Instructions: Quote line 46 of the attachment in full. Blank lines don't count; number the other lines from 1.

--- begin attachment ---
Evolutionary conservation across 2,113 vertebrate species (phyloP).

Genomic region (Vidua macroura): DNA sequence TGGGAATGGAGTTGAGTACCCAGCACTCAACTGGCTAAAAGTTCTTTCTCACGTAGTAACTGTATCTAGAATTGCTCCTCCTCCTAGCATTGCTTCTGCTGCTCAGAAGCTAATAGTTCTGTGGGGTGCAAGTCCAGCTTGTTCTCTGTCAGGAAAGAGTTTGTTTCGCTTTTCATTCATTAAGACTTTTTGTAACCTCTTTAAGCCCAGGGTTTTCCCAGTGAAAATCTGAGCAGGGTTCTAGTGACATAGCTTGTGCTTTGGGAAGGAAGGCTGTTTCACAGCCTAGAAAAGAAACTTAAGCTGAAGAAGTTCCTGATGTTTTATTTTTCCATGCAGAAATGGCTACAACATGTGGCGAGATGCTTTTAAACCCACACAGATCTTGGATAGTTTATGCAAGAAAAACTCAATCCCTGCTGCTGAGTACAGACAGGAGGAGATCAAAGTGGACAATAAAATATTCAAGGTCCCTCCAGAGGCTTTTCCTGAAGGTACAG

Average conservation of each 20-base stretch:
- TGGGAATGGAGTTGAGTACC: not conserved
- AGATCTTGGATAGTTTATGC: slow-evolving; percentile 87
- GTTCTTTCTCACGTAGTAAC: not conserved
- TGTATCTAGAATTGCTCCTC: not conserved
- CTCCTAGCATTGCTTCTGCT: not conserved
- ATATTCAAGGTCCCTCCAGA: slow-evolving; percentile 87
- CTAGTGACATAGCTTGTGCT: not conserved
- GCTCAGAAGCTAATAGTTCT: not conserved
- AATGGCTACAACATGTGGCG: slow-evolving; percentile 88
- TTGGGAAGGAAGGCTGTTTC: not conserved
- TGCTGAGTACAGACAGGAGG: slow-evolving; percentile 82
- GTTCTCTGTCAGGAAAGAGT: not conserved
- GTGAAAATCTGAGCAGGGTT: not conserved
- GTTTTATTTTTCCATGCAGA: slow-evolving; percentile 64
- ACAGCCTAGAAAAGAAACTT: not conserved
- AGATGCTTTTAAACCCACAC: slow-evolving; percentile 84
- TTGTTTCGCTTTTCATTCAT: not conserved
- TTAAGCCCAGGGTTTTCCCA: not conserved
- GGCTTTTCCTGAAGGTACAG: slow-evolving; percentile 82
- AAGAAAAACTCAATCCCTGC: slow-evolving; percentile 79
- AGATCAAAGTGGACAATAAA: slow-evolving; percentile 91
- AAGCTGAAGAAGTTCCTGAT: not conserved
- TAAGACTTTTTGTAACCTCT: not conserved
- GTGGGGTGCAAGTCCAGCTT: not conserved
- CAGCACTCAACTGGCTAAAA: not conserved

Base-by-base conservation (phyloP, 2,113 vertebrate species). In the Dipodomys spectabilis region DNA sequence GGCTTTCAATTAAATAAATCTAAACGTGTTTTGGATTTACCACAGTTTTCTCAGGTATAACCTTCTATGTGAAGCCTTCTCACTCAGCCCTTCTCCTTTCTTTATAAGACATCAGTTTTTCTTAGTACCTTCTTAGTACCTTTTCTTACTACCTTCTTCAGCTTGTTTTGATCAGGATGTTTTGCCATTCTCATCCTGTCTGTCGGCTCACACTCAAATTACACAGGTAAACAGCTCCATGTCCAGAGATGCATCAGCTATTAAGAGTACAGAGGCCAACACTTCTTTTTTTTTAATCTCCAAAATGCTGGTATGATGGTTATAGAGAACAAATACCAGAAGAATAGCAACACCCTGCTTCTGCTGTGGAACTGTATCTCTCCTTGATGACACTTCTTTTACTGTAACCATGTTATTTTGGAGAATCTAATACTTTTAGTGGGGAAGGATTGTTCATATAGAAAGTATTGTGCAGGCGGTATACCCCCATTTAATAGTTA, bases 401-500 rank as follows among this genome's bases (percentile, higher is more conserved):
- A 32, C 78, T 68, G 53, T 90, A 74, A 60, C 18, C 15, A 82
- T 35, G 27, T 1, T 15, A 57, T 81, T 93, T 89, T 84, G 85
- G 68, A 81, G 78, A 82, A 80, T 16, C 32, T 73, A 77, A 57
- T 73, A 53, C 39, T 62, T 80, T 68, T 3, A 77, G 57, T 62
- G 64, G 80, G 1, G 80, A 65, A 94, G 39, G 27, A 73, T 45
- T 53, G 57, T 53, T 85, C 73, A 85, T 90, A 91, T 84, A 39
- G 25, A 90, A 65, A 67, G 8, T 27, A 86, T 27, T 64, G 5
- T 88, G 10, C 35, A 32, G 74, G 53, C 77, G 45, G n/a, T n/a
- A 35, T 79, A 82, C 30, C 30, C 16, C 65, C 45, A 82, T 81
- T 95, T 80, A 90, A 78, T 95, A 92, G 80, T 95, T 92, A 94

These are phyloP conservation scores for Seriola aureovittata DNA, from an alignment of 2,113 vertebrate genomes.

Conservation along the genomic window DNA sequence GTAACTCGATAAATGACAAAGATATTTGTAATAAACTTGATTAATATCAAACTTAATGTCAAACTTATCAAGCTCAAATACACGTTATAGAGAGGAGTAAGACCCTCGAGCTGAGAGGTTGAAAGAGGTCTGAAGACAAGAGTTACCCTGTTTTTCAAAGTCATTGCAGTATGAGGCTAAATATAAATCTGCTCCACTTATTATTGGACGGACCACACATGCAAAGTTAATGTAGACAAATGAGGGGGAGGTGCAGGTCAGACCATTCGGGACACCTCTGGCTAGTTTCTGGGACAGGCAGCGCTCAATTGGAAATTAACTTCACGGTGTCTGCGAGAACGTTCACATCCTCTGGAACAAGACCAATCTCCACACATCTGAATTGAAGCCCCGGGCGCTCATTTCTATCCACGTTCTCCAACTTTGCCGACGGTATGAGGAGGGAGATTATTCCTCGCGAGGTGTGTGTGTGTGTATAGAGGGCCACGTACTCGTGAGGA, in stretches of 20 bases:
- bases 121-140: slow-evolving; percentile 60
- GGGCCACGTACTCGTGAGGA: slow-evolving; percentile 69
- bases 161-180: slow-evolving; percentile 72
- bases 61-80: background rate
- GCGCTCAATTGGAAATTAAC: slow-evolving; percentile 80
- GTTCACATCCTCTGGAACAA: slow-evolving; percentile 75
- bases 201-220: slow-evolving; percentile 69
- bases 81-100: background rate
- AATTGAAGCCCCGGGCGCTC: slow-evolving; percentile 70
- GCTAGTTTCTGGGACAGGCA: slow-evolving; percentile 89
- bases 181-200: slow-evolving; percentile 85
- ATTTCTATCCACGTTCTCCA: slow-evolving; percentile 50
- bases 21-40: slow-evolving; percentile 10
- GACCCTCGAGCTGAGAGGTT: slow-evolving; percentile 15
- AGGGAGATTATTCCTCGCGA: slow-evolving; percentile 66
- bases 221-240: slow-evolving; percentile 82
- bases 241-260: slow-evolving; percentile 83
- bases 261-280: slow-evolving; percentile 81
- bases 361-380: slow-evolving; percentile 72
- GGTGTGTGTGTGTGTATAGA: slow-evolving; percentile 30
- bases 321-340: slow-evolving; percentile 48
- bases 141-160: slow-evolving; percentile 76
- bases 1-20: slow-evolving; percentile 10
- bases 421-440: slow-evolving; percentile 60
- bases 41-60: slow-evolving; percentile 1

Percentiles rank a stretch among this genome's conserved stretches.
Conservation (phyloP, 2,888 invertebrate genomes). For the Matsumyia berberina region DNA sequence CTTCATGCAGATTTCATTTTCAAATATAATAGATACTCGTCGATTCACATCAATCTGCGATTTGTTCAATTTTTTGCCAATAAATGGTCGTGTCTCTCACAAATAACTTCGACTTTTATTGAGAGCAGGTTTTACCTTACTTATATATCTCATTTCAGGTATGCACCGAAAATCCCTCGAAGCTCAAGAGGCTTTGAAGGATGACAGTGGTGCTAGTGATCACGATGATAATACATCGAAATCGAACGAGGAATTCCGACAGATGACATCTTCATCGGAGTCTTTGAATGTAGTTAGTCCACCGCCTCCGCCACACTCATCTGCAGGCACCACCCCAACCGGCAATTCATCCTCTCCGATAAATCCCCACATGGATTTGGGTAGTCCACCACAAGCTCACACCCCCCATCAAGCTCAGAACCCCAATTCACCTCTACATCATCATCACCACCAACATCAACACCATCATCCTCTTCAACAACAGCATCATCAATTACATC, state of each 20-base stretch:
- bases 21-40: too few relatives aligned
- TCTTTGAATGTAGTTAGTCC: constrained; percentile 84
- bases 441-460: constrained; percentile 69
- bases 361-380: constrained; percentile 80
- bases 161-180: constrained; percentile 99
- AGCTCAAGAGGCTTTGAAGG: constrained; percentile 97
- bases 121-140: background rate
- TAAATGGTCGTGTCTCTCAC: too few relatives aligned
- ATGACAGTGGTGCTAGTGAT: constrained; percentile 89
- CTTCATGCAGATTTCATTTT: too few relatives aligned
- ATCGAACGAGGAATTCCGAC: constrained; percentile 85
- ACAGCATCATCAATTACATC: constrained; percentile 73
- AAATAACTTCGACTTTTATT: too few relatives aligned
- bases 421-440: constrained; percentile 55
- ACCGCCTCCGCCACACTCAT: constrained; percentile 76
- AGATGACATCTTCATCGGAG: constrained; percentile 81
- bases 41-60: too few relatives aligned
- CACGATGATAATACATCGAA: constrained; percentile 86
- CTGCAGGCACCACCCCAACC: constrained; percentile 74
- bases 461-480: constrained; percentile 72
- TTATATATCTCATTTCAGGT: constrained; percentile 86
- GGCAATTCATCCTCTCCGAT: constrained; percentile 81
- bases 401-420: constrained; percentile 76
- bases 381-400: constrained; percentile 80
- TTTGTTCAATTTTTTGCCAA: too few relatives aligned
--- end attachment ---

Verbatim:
- GCGCTCAATTGGAAATTAAC: slow-evolving; percentile 80